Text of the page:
Posted By Stephen England on February 23, 2012
It was in the early fall of last year that the name of Kim Aleksander crossed my radar on Twitter. He caught my attention for three reasons: in the first place, he was an American writer living abroad (Thailand), he was writing a technothriller, and he had just started reading Pandora’s Grave. That’s always a dead-certain way of getting my attention.
Needless to say, it was with a great deal of anticipation that I awaited the release of Kim’s thriller, False Positives, in December, which is winning well-deserved accolades from Amazon reviewers. Today, I’ve invited Kim to sit down with us for the debut of Written With a Thrill, a series of interviews I will be conducting with my fellow thriller writers, both independent and traditionally published.
Stephen: Congratulations on the long-awaited publication of False Positives. Why don’t you tell us a little about it?
Kim: Well, first let me thank you, Stephen. I’m honored to be the first interviewee for Written With a Thrill. I’m delighted that I got your attention. Frankly, you got mine as well. I’m glad we’ve found each other’s books. The power of social media to connect people from far and wide is a remarkable phenomenon. And, for the record, Pandora’s Grave is a heck of a thriller. I enjoyed it immensely.
Stephen: Well, thanks, Kim, but let’s get this back on track before it turns into a mutal admiration society. False Positives. . .
Kim: Yes, False Positives. It’s a story about Marnie, a woman who might be seen as a typical modern American. She’s smart, driven, and independent. She’s also a bit of a techno-geek. Her job is that of a high-tech consultant. It’s when her firm gets contracted to work for the U.S. National Counterterrorism Center that things start to get a bit dicey. In short, she discovers that the system that she’s created for them has some issues. While her system is supposed to be used to unearth and thwart terrorist plots against the U.S., it acts like it’s programmed to kill people—every Muslim on the planet for starters.
Stephen: I’ll admit, I had a bit of a chuckle when the computer dropped that bomb mid-book. A Machiavellian solution to be sure. . .
Kim: Indeed. So in a sense, her quest begins as she determines to root out the ghost in the machine. Of course, she wants to know why her system is buggy, but she also wants to know what makes terrorists tick. Marnie’s journey is one of discovery. She meets some very interesting people along the way. There’s a Georgetown professor who’s devoted his life to the study of Islam, a Berkeley hippie who’s also Vietnam veteran, and a cast of other characters that help her learn and grow. What Marnie ultimately discovers is that her system’s bug, isn’t really a bug at all. The system is doing exactly what it’s supposed to do, and the forces behind its murderous nature are some of the most powerful people in the world who will stop at nothing to see their ambitions realized. And now, she’s in their way.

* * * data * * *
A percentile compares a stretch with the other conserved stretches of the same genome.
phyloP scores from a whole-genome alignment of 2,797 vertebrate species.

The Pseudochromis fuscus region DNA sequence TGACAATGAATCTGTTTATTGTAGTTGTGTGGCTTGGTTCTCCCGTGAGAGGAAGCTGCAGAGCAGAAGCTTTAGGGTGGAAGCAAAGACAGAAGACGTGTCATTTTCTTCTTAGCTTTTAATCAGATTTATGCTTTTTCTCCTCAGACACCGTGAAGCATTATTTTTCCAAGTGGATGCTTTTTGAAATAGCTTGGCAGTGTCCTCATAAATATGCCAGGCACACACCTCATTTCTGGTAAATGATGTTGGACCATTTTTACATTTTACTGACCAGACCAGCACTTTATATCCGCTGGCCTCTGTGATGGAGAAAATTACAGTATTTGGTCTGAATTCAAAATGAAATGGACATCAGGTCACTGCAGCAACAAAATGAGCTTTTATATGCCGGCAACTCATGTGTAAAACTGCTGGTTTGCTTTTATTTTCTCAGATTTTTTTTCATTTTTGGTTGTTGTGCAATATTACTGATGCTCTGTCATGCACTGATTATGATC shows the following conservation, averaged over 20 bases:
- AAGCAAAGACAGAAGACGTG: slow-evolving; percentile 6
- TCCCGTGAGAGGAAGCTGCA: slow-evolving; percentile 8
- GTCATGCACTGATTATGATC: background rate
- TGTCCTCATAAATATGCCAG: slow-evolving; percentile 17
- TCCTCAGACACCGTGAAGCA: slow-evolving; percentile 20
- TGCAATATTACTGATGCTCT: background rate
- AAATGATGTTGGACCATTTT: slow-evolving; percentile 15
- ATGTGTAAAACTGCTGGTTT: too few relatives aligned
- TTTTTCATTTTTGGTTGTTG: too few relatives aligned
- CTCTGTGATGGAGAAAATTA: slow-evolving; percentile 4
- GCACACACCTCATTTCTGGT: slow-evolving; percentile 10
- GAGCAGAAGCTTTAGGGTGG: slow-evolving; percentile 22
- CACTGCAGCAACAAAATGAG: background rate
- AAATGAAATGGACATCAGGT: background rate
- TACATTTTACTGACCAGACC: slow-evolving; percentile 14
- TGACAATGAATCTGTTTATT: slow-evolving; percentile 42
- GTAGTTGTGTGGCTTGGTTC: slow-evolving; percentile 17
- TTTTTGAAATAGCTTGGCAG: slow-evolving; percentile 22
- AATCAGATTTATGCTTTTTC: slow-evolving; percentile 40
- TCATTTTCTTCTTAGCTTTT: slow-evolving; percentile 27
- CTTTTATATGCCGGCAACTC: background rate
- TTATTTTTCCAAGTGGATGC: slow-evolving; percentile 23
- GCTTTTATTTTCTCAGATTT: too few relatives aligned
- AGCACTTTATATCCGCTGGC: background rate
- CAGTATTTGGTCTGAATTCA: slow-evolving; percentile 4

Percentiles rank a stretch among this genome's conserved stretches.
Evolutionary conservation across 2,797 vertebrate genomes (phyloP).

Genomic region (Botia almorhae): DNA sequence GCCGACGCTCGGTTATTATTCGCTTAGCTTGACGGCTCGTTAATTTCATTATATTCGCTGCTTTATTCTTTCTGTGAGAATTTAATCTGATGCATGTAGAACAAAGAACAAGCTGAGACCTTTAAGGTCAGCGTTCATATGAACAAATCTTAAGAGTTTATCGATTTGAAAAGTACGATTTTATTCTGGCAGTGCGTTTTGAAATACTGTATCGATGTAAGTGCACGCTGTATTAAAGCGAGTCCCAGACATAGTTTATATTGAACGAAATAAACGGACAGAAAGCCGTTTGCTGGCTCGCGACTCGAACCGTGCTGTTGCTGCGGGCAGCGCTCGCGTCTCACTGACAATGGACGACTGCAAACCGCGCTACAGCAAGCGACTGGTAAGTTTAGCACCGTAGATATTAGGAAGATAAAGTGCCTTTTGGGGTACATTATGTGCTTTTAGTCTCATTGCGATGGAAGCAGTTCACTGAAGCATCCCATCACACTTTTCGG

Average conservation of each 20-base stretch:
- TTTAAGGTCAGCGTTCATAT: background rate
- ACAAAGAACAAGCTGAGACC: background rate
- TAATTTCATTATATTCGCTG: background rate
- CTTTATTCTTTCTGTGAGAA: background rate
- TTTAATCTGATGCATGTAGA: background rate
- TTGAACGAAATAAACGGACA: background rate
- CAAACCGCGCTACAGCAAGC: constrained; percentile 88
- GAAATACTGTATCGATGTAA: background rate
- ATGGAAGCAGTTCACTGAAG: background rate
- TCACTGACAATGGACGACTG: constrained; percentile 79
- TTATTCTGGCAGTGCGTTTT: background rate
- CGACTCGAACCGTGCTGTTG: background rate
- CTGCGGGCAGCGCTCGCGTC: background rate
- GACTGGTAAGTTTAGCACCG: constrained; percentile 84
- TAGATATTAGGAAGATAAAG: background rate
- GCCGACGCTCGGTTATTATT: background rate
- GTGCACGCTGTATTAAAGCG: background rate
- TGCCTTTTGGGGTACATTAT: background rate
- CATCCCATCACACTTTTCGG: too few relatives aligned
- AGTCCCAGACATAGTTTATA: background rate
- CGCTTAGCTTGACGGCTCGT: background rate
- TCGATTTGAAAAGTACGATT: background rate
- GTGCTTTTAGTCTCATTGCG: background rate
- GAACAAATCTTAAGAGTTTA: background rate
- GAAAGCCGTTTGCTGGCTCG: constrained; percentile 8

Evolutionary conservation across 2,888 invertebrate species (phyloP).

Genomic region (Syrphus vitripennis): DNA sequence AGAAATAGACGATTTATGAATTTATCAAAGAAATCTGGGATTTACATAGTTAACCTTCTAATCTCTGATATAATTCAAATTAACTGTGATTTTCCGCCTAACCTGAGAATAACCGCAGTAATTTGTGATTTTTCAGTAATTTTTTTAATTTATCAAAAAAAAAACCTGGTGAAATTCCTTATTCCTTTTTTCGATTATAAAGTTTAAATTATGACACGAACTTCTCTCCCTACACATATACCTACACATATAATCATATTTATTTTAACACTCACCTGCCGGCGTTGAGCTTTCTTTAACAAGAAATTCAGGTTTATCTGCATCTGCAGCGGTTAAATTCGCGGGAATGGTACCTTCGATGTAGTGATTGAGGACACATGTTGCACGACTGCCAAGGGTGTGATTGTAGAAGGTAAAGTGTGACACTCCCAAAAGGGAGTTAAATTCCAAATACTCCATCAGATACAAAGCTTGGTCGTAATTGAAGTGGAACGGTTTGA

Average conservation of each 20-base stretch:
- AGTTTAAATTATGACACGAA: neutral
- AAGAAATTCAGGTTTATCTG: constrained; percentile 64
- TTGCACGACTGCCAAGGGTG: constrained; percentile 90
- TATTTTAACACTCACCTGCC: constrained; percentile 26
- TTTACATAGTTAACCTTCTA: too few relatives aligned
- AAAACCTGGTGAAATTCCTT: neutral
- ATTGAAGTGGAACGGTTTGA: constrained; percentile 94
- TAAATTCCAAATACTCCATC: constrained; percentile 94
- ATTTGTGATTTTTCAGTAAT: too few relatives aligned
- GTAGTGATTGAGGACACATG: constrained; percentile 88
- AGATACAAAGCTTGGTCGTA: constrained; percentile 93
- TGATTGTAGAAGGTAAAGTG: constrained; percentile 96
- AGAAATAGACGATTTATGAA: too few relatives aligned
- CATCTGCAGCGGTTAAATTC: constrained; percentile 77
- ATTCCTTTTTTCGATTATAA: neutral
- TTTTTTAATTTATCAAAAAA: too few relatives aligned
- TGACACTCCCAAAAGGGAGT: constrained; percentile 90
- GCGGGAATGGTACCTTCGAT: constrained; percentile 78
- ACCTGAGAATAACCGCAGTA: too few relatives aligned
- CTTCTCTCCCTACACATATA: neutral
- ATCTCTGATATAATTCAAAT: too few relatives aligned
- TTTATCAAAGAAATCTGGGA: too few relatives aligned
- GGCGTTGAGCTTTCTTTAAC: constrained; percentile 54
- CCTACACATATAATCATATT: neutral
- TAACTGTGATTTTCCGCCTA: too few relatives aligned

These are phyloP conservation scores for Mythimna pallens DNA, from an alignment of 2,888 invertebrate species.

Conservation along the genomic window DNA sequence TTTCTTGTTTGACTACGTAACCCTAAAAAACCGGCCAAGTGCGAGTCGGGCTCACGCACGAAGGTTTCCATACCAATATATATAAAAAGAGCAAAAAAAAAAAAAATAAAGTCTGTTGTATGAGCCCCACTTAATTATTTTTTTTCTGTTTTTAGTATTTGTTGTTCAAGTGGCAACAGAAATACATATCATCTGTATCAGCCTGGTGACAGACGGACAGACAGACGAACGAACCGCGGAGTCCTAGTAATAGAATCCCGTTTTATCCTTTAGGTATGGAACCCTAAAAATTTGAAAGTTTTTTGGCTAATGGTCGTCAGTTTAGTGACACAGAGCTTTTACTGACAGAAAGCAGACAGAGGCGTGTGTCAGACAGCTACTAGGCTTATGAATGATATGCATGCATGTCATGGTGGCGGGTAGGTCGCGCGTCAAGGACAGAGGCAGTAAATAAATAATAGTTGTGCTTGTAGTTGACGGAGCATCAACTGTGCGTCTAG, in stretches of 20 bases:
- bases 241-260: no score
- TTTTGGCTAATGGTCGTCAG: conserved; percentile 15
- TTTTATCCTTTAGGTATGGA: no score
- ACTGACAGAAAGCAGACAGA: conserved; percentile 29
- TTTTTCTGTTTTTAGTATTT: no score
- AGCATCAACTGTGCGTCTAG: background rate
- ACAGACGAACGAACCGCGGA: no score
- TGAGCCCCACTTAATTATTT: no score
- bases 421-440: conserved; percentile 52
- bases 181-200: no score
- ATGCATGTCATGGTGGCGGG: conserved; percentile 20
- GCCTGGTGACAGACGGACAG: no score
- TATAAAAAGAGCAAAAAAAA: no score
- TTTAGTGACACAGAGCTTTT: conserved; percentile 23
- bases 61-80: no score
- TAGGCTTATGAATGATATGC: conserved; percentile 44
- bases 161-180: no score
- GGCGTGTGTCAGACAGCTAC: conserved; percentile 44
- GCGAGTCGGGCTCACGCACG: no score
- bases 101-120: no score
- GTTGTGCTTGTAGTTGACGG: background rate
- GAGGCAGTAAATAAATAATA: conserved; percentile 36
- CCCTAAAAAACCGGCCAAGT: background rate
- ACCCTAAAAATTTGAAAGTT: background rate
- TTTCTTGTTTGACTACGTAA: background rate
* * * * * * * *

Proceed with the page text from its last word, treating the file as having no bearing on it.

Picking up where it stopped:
Stephen: Now that sounds like a dangerous place to be—better her than me. Moving on, Kim, readers are always interested in what prompted someone to become an author. To begin with, where were you born and raised? Describe your upbringing and early life for us a bit.
Kim: I was born and raised in Los Angeles. I didn’t really dream of being a writer when I was younger. In fact, I studied studio jazz guitar at U.S.C. until I realized that I was way out of my league. Surrounded by some of the most incredibly gifted and talented natural born musicians I’d ever encountered; I made a choice, changed majors, and got into computer technology. It was probably a good decision, as that’s what I’ve built my career on. When it comes to writing, I think I’ve always been a writer—or at least I’ve always had it in me to write. But, as with the humbling experience of being surrounded by musical greats, I never thought I was actually good enough to write and publish novel. That didn’t stop me writing for myself though. For me, writing is somewhat theraputic. It helps me wrap my mind around issues that would otherwise be vague or intangible. It gives them form, and allows me to approach them from a multitude of angles. I’ve written many short stories through this type of sublimation.
Stephen: Not to mention that this form of therapy is much cheaper than your average shrink. . .or so I’ve found. So what made you decide to finally write and then publish False Positives?
Kim: I had an ephiphany. Oddly, it was while reading an old short story I’d written about a guy who was bored with this tech job and went off the rails a bit. Tech is a soulless thing. There is no passion a computer feels. I was missing this passion in my life, and I realized that what filled that void was the process of writing. Joseph Campbell, a personal hero of mine, is famous for saying, “follow your bliss.” Creating characters, hearing them have conversations in my head, dreaming and telling stories… that’s my bliss right there.